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crudeAmerica’s natural gas shale boom has taken off in an amazing way allowing for ridiculous amounts of cheap clean energy to flood our country.

The natural gas commodity is taking over the coal industry in large measure and this all happened from a couple decades of private sector and some government financed research in the art of extracting this trapped gas from shale rock.

This phenomenon has caused a lack of dependence on OPEC oil from the mideast as we are producing quite a bit in America on our own.

We are using oil and natural gas and not importing as much from other countries.

Electricity rates in Texas are fairly low in price because we generate most of our electricity using natural gas.

To compete with America’s rich abundance of cheap energy OPEC has been forced to lower the price of their oil.

Just recently a barrel of oil fell under $60 a barrel in price and this trend may continue on below $40 as OPEC tries to compete with who was once their largest importer.

Unfortunately, frackers and all those jobs created from fracking may be hit hard by these cheap oil prices as gas grows closer in parity to other fuel prices.

Consider this quote from the Economist regarding oil prices and the ramifications of lower prices:

“The main effect of this is on the riskiest and most vulnerable bits of the oil industry. These include American frackers who have borrowed heavily on the expectation of continuing high prices. They also include Western oil companies with high-cost projects involving drilling in deep water or in the Arctic, or dealing with maturing and increasingly expensive fields such as the North Sea. But the greatest pain is in countries where the regimes are dependent on a high oil price to pay for costly foreign adventures and expensive social programmes. These include Russia (which is already hit by Western sanctions following its meddling in Ukraine) and Iran (which is paying to keep the Assad regime afloat in Syria). Optimists think economic pain may make these countries more amenable to international pressure. Pessimists fear that when cornered, they may lash out in desperation.”

Regarding the success of natural gas fracking in the US consider this quote from Bjorn Lomborg:

“The biggest U.S. environmental impact of the Obama era is the one that nobody (not the president, not Congress) envisioned. It is the shale gas revolution that was made possible by the United States spending $10 billion on R&D to develop hydraulic fracturing over the past 30 years.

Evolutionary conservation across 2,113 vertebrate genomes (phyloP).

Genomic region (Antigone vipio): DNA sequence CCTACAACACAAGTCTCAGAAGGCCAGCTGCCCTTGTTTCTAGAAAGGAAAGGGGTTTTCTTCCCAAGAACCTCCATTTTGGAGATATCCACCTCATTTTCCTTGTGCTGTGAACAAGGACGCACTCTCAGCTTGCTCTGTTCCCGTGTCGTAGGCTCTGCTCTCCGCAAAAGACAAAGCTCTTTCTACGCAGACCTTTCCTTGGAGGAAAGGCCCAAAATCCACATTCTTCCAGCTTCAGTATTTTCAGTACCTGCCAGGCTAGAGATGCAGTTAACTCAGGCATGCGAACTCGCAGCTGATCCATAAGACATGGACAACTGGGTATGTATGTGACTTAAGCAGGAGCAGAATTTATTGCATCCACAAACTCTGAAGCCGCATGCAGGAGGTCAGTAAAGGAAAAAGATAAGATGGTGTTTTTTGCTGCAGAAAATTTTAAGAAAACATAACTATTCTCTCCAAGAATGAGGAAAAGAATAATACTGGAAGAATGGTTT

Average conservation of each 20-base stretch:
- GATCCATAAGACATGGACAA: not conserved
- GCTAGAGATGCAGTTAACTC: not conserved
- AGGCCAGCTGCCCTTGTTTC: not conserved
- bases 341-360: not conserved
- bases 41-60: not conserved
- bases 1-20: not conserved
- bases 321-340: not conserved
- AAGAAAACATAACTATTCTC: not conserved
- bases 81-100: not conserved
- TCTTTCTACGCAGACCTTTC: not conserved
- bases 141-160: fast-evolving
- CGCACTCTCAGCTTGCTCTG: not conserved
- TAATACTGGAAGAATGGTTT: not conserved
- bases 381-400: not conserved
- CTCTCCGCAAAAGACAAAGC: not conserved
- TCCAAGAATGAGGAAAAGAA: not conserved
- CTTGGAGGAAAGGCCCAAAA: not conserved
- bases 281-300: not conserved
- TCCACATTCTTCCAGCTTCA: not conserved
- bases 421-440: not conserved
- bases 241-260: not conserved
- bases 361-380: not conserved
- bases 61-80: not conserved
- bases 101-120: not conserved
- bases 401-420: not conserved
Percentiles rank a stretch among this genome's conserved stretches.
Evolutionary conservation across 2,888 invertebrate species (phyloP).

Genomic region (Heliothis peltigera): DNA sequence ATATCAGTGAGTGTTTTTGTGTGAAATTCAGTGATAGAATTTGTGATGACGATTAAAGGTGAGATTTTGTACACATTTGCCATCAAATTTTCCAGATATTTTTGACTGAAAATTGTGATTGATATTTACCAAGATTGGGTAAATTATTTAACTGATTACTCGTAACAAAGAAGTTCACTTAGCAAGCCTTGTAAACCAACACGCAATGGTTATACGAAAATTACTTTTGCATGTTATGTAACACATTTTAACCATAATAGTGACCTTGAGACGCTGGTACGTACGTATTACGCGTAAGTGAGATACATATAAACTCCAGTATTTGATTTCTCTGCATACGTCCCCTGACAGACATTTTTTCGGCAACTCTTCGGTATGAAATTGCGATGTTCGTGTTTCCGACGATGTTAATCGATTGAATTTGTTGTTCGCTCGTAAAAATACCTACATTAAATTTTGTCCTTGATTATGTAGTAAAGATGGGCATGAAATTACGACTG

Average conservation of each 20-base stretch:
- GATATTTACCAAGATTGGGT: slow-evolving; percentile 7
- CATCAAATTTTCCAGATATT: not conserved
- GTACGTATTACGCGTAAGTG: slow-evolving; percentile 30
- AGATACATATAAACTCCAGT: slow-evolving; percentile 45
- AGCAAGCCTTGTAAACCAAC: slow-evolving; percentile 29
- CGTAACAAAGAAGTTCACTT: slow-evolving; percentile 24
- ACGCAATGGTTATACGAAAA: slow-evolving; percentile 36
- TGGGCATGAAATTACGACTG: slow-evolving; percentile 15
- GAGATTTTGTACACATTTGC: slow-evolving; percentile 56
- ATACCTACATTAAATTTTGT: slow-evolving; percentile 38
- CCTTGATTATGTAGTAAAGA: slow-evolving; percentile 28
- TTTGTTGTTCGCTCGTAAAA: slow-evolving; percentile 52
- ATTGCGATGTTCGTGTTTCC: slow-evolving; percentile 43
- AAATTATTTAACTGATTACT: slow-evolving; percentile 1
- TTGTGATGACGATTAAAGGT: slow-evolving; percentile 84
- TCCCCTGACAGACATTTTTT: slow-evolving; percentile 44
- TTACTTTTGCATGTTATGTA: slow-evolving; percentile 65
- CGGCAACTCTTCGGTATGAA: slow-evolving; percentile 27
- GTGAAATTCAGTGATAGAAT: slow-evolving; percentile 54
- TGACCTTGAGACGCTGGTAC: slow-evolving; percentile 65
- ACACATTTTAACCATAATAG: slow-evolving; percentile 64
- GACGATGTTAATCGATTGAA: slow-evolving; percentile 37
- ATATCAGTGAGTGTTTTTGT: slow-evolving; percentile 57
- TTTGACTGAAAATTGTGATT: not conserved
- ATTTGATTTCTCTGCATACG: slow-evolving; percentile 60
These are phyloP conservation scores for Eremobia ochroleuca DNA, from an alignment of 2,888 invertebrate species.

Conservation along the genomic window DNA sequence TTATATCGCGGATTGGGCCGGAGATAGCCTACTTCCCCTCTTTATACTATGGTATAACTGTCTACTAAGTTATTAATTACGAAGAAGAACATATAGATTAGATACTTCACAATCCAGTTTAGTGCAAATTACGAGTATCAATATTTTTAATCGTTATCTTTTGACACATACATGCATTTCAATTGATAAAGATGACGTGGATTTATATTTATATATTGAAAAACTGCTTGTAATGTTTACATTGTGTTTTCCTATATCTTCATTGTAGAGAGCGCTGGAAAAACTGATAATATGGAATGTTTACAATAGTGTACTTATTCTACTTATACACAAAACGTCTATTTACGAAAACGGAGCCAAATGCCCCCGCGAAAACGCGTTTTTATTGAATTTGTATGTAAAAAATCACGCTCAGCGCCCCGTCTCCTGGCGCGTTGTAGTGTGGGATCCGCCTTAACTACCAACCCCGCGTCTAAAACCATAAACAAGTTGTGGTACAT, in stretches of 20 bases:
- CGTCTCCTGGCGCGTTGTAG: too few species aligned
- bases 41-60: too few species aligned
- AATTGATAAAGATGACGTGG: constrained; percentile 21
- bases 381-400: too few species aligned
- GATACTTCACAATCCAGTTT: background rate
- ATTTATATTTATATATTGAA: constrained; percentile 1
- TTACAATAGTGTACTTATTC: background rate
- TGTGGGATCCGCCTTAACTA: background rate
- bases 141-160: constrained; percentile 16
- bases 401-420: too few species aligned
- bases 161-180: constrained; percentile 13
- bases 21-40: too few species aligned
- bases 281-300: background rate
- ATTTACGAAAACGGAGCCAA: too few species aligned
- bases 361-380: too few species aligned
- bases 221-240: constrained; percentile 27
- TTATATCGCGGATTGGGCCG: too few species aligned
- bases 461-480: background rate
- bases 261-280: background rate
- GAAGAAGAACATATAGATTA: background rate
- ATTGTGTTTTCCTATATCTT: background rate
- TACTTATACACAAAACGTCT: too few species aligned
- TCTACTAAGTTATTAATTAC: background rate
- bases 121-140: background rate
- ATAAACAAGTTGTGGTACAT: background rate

Over the past five years, this investment has made gas much cheaper, allowing a significant shift in electricity production from coal to gas. Since gas emits less than half the carbon dioxide per energy unit than coal does, this means that in 2012, when adjusting for more wind and lower economic output, the gas switch reduced U.S. emissions by about 300 million metric tons of CO2, causing emissions to hit lowest level since 1994. At the same time, it is estimated that the economic benefit to the United States is about $283 billion per year. This compares favorably to all of Europe’s wind and solar energy, which reduces CO2 emissions by about 91 million metric tons and cost about $40 billion annually.”

sunAn increased risk from Islamic terrorists and multiple assaults on U.S. companies from places like China and Russia show that risks to the electric grid are on the rise.

“A widely circulated white paper by Symantec in June cited an “ongoing cyber-espionage campaign” against the energy sector by a shadowy hacker group known as Dragonfly. The report added that energy grid operators, utilities, oil and gas firms were at risk—not just domestically, but abroad as well. Additionally, others say the industry has far more work to do in the face of rapidly multiplying challenges to U.S. interests.”

In September and October of 2014 a large solar storm coming from heightened sun activity had scientists spooked that the electric grid could be compromised,

“A “strong” solar flare that launched off the sun Wednesday afternoon could cause some fluctuations in Earth’s power grid and slight disturbances in satellites and radio transmissions on Friday and Saturday.

Major disruptions are not expected, even though the flare was on the high end of the solar flare scale. Wednesday’s flare followed a weaker flare late Monday.

“We expect geomagnetic storm levels in the G2 (moderate) and G3 (strong) range,” said NOAA space weather forecaster Bill Murtagh.”

The scary aspect to a solar flare storm if destructive enough is that it could permanently take out the electric grid and would require months of rebuilding.

Hacking into the electric grid for the purpose of disrupting electric supply to critical internet infrastructure has been reported on multiple occasions.

“There were two separate physical breaches at a Pacific Gas & Electric (PG&E) Silicon Valley substation that have heightened security fears within the industry. A PG&E spokesman told CNBC that the utility company plans to spend $100 million over the next three years “to enhance security at our critical facilities.”

These are just some of the scary things the electric grid has to deal with this Halloween and the threat is real and may one day affect all of us.